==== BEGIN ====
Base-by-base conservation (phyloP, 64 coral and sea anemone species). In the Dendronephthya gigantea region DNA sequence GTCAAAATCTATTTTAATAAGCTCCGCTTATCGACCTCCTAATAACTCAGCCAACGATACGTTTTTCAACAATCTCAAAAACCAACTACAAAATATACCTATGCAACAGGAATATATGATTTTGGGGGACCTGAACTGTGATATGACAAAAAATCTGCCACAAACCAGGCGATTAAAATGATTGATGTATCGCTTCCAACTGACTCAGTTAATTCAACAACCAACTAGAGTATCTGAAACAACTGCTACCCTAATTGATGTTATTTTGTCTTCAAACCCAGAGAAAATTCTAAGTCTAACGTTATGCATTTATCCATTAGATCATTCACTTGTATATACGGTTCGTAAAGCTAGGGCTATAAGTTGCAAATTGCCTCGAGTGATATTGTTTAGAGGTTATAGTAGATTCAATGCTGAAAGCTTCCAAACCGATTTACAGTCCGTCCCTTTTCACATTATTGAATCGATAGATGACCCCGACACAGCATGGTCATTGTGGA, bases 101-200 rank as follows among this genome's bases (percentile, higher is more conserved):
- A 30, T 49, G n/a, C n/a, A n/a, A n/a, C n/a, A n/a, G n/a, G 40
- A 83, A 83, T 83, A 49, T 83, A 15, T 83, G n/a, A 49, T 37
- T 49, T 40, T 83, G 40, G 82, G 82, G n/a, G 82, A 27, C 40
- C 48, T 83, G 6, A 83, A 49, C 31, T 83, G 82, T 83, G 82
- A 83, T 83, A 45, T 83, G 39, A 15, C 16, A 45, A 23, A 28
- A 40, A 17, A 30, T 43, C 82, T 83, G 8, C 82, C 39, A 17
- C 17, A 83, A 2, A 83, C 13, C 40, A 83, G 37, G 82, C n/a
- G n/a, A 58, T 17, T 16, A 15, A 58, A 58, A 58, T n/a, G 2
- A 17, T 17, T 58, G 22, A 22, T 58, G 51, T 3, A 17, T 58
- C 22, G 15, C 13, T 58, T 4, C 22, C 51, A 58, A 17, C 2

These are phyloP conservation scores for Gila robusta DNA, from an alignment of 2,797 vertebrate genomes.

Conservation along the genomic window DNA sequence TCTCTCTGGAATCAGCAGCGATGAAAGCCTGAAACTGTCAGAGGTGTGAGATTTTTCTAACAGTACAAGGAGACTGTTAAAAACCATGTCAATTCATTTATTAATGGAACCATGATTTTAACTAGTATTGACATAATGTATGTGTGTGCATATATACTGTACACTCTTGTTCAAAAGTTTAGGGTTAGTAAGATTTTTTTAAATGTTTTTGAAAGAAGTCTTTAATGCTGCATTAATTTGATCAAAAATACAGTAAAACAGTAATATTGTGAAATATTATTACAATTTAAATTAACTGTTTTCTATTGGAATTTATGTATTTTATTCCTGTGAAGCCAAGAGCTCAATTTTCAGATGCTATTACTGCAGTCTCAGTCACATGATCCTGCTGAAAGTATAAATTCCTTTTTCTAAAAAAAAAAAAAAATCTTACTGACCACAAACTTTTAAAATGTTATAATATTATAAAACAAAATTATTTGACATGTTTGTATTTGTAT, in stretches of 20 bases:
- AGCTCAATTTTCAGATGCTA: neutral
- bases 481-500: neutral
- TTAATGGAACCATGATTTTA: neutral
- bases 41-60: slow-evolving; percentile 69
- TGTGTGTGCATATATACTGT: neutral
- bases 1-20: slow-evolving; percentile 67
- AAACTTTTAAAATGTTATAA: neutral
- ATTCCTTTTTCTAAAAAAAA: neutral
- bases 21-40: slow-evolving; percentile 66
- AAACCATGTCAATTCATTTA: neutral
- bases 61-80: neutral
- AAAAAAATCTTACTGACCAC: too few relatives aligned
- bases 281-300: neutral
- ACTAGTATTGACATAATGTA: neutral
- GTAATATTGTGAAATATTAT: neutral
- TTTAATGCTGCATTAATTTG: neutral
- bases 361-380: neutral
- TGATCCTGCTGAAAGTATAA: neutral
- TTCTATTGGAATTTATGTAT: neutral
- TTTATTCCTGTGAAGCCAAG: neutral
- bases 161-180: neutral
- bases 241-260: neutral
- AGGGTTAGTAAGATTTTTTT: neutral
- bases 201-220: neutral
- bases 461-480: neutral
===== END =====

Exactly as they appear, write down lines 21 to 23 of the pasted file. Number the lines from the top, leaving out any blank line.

- ATTCCTTTTTCTAAAAAAAA: neutral
- bases 21-40: slow-evolving; percentile 66
- AAACCATGTCAATTCATTTA: neutral